A client who I just began working with voiced her frustrations about cooking. She had recently spent “more than two hours” making a dinner that her family thought was “awful.” Both the two hours and terrible taste were unnecessary.
An example of efficient cooking is coleslaw (from scratch!), a side dish that requires no heat, but just a few minutes of preparation. It’s great with hamburgers, chicken or ribs, or as part of a roast beef or turkey sandwich.
When I make coleslaw, I use the fewest ingredients possible: red cabbage for the salad, plus yogurt, Dijon mustard, apple cider vinegar (or lemon juice), unrefined sea salt and fresh ground pepper for the dressing.
A whole red cabbage turns into a ton of chopped cabbage, so I buy the smallest cabbage available or I ask the store to cut it in half for me. (Don't be afraid to ask!) If possible, buy an organic cabbage, which shouldn’t cost that much more than one with pesticides.
If you’ve bought a whole cabbage, cut it in half from top to bottom and cut out the core. Chop the cabbage into smaller pieces that will be easy to eat with a fork.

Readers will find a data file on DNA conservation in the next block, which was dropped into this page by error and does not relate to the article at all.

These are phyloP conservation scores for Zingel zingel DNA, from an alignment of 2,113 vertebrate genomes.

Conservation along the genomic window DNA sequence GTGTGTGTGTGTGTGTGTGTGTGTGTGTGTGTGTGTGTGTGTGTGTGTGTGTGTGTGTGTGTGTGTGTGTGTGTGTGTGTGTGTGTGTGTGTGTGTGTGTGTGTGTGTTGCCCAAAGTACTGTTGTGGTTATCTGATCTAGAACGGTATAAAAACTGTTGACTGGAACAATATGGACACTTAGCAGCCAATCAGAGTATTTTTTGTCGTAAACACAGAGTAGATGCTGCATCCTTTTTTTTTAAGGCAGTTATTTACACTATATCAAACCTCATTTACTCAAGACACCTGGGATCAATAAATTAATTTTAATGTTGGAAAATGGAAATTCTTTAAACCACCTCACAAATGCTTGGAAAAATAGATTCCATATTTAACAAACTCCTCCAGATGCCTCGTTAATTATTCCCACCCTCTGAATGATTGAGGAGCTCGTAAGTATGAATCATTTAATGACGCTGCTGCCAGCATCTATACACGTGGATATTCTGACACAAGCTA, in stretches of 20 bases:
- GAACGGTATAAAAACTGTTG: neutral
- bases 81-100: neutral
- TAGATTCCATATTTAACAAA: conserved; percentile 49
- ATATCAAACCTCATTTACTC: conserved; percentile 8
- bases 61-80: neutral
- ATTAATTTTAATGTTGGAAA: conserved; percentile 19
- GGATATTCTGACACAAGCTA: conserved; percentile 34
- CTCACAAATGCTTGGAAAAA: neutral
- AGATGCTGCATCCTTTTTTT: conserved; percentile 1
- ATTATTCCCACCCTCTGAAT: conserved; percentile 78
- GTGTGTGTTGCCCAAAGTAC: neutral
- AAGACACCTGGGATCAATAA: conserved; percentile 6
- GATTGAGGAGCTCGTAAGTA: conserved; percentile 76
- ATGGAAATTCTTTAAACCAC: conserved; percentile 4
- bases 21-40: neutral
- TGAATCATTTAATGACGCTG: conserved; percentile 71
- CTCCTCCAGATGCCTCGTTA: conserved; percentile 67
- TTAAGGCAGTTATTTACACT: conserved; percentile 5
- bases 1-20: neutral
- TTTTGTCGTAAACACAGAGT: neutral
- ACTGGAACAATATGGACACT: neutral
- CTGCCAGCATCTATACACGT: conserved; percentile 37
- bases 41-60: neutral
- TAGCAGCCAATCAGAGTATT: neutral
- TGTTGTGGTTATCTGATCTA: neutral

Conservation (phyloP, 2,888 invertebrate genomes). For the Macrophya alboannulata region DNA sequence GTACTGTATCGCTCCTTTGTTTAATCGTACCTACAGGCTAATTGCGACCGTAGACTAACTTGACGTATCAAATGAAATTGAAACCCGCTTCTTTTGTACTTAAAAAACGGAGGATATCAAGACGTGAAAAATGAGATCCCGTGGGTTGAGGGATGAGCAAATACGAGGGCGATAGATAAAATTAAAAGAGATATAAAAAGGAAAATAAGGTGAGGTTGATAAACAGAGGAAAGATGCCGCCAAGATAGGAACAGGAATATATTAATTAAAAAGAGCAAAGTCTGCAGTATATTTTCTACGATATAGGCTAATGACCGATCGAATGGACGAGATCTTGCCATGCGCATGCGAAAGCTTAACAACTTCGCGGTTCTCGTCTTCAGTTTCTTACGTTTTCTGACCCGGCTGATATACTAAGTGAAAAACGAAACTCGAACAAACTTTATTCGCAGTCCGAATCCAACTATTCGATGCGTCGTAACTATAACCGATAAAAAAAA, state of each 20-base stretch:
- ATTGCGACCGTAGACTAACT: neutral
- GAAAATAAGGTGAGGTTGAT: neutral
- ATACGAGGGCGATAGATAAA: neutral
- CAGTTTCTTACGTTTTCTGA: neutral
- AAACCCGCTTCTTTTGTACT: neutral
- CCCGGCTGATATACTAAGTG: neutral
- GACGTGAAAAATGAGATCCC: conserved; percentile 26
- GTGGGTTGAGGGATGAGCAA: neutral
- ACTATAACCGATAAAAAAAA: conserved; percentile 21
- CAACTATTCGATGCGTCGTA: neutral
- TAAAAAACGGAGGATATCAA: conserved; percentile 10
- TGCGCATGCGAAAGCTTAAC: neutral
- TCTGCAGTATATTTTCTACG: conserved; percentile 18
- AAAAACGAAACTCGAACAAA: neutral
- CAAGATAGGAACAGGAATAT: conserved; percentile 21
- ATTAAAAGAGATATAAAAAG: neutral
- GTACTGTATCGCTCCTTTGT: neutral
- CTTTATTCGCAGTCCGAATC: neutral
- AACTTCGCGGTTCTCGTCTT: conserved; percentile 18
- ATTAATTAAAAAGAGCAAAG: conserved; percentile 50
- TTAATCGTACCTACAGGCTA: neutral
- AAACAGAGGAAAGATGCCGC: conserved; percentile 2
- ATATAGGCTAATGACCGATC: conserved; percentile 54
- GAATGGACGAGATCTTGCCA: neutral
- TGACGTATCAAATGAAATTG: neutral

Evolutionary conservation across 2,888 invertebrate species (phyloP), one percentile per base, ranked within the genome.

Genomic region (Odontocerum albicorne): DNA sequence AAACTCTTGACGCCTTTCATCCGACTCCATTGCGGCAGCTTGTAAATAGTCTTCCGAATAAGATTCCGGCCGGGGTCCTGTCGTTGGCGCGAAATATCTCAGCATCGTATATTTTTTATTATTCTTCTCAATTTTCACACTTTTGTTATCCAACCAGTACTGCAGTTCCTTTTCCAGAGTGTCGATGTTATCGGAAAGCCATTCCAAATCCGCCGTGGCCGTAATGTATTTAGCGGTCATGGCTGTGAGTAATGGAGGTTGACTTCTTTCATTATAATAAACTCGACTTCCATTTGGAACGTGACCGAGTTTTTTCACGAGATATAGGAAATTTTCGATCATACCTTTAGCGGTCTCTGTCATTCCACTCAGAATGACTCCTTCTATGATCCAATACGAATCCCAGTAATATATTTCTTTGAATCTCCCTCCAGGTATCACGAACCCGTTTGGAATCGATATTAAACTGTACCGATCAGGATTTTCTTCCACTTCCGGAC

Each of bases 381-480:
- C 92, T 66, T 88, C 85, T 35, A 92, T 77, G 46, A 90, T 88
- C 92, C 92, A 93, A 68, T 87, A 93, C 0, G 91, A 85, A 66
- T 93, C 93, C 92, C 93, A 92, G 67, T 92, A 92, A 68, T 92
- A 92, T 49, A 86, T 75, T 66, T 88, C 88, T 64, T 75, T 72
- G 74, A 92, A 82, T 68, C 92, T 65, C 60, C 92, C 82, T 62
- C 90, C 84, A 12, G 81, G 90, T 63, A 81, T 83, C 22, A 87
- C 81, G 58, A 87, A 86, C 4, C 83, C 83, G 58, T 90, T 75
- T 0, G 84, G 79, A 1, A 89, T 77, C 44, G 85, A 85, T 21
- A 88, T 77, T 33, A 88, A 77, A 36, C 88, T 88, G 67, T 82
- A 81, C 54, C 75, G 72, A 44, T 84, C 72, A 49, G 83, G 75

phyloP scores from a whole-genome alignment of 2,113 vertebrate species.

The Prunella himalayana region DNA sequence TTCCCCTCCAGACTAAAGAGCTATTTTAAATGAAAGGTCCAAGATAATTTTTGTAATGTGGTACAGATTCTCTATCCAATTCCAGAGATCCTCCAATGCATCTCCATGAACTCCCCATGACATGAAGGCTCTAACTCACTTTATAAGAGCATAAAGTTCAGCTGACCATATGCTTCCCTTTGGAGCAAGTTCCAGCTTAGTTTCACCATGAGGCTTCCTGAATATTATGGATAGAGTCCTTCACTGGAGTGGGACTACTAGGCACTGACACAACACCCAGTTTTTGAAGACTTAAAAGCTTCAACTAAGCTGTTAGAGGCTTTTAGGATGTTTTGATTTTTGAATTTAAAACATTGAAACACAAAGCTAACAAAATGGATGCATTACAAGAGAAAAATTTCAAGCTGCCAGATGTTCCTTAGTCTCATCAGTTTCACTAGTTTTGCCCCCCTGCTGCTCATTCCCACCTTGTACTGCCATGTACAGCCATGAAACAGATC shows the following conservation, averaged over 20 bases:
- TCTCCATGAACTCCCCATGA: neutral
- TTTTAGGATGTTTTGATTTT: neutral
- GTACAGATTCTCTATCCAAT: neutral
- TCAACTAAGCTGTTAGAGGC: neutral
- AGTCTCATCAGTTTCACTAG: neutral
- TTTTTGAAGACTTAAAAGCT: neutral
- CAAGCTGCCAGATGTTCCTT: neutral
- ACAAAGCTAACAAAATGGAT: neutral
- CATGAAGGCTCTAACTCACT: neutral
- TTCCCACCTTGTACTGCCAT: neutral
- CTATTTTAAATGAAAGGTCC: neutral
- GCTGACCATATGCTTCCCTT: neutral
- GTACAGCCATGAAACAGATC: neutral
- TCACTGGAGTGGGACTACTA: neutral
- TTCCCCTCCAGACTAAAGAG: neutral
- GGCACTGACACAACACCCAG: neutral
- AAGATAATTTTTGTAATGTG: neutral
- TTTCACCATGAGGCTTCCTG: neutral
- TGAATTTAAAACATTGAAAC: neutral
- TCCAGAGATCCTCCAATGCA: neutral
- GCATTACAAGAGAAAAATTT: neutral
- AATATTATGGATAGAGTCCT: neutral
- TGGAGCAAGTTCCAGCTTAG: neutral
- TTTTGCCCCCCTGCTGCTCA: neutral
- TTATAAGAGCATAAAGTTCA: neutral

For the dressing, I mix together equal parts plain yogurt and Dijon mustard, plus a little apple cider vinegar (or lemon juice), salt and pepper to taste. (Remember to taste and reseason!) Pour the dressing over the chopped cabbage and mix. Taste and reseason.
There is no need to follow a coleslaw recipe that requires three different kinds of cabbages, two vinegars, six spices and who knows what other expensive, out-of-season vegetable a cookbook writer needed to distinguish his coleslaw recipe from the 71,863 others.
It may have gotten someone a book deal, but it’s a waste of your time (shopping and chopping) and money. Use some of your saved money to buy an organic red cabbage or a great yogurt!